Dagny: Quite a while ago, I met the poet Bob Holman, the founder of the Bowery Poetry Club in New York. Bob also founded, together with linguists Daniel Kaufman and Juliette Blevins, the Endangered Language Alliance, a non-profit dedicated to documenting and supporting linguistic diversity and endangered languages. Bob is a polyglot who speaks endangered languages and has written that ‘language is the essence of humanity. And poetry is the essence of language.’ He was studying Welsh when I met him, and simultaneously tracing the lineage of performance poetry to its roots in the world’s oral traditions—particularly those of West African griots. (Many of the languages in Africa are disappearing.)
I am a specialist bookseller, focused on modern and contemporary art. I believe profoundly in the ineffable worth of books. Though I am not good at languages and not well informed about poetry, the notion of language being the essence of humanity resonated with me. I hadn’t thought about it until then, but I am drawn to the work of artists who use language and text in their work: Carl Andre, Fred Sandback, Walter De Maria, Ed Ruscha. I was always fascinated by Richard Serra’s ‘Verblist’ (1967–68), and Guillaume Apollinaire’s ‘Calligrammes’ (published in 1918). I love Jackson Mac Low’s instructions, John Cage’s scores, Marian Zazeela’s handwriting.
I don’t remember how the subject came up, but Bob urged me to read the poet Charles Olson’s 1950 essay ‘Projective Verse.’ I didn’t know who Olson was, but I found out that he taught at Black Mountain College and wrote on a typewriter because he appreciated its rigidity and spatial precision. And so I sought out his long and enigmatic manifesto.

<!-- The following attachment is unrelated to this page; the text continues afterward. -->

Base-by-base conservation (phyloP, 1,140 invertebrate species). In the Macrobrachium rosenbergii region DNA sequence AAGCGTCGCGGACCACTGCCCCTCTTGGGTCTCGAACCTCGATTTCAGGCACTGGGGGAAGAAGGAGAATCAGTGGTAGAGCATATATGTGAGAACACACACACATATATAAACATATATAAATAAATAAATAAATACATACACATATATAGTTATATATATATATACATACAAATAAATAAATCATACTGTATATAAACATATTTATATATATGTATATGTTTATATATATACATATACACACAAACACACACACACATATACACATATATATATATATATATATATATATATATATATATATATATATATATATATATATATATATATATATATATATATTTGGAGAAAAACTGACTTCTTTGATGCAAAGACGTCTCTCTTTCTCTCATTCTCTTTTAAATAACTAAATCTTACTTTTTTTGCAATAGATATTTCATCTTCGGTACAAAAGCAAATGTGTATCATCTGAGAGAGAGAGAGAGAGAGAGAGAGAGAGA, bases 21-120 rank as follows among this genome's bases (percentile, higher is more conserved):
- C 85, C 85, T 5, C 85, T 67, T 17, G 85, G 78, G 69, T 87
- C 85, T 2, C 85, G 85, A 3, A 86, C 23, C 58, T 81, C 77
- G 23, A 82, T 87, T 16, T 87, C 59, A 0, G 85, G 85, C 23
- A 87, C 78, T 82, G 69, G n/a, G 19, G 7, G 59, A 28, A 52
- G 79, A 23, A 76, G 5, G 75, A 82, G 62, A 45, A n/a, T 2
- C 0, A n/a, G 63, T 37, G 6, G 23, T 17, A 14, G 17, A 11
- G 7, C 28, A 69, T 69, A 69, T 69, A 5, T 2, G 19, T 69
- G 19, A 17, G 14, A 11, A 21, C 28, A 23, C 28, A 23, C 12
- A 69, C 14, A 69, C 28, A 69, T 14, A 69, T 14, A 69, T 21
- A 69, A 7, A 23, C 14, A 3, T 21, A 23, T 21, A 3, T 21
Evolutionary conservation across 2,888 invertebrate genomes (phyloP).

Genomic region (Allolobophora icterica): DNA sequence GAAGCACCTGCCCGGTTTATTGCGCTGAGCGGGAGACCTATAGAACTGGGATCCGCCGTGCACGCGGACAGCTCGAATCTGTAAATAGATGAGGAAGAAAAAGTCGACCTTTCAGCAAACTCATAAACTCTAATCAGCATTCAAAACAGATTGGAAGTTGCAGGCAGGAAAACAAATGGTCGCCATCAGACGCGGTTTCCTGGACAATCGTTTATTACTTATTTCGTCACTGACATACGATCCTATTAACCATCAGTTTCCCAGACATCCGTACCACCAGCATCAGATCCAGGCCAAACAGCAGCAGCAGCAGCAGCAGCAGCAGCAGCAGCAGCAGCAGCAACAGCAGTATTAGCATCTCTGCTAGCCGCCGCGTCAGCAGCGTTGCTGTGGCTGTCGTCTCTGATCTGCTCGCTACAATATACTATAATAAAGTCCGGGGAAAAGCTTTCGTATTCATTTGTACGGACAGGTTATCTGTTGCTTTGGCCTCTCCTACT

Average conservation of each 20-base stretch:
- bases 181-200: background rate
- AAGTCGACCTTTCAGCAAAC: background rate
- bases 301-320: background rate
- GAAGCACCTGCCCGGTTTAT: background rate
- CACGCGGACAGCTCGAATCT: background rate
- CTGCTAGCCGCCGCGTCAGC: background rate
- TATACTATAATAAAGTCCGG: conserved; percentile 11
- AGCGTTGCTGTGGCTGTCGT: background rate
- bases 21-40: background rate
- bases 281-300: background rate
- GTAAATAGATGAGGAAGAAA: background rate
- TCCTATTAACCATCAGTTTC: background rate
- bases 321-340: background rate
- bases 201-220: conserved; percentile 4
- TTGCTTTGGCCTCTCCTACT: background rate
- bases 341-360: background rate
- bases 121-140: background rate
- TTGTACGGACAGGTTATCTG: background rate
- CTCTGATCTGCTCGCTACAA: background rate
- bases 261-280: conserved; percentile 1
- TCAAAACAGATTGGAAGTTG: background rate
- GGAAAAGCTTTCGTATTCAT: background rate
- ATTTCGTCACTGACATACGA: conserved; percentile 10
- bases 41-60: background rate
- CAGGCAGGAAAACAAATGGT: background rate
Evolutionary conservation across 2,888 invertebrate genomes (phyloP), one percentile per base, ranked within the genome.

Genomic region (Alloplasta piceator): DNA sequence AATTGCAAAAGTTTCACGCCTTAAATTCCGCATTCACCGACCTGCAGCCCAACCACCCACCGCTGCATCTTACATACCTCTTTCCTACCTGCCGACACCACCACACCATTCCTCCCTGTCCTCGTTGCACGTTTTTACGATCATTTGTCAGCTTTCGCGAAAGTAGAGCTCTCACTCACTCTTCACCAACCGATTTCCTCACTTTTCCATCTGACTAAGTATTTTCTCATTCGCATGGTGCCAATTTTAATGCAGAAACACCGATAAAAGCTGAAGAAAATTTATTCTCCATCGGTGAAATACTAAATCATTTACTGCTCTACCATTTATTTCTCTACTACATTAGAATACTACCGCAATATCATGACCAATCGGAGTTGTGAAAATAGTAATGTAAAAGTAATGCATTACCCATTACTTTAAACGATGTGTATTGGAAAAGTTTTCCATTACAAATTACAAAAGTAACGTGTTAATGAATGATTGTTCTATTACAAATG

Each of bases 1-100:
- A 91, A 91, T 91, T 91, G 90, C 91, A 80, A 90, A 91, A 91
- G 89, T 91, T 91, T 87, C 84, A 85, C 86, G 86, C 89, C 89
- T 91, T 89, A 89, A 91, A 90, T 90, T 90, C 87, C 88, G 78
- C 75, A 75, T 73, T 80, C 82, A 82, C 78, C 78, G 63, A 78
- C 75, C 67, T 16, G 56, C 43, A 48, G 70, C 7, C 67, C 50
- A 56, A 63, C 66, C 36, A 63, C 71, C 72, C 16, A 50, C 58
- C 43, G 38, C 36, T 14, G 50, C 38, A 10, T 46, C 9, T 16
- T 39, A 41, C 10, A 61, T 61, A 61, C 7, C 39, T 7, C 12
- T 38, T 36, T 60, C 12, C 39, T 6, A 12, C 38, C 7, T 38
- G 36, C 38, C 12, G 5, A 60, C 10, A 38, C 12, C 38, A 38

It helped me to understand a lot of what Bob was doing with the Bowery Poetry Club and with his endangered language project, and to think about the power of the spoken word. Bob feels that a poet is an inventor of language. He hopes that the variety of intermingled languages will make America a showplace for languages and that people will be proud to maintain their linguistic roots. To me, this is what visual artists do, too.
I had not considered the global community of languages or Olson’s idea that poetry was a form of ‘energy transferred from where the poet got it’ to the reader. But Bob’s belief in language and poetry and Olson’s explanation of its essential use somehow linked up and confirmed my belief in the necessity and value of art and books.
Dagny Corcoran is a bookseller and founding proprietor of Art Catalogues, which has been in business since 1977 and is currently based in Culver City. Corcoran is also the author of the in-depth, illustrated chronology in ‘Richard Jackson,’ a career-spanning monograph on the artist published in 2020. In January 2021, an exhibition of Jackson’s artist books curated by Corcoran will open at Hauser & Wirth Los Angeles. She lives in Los Angeles.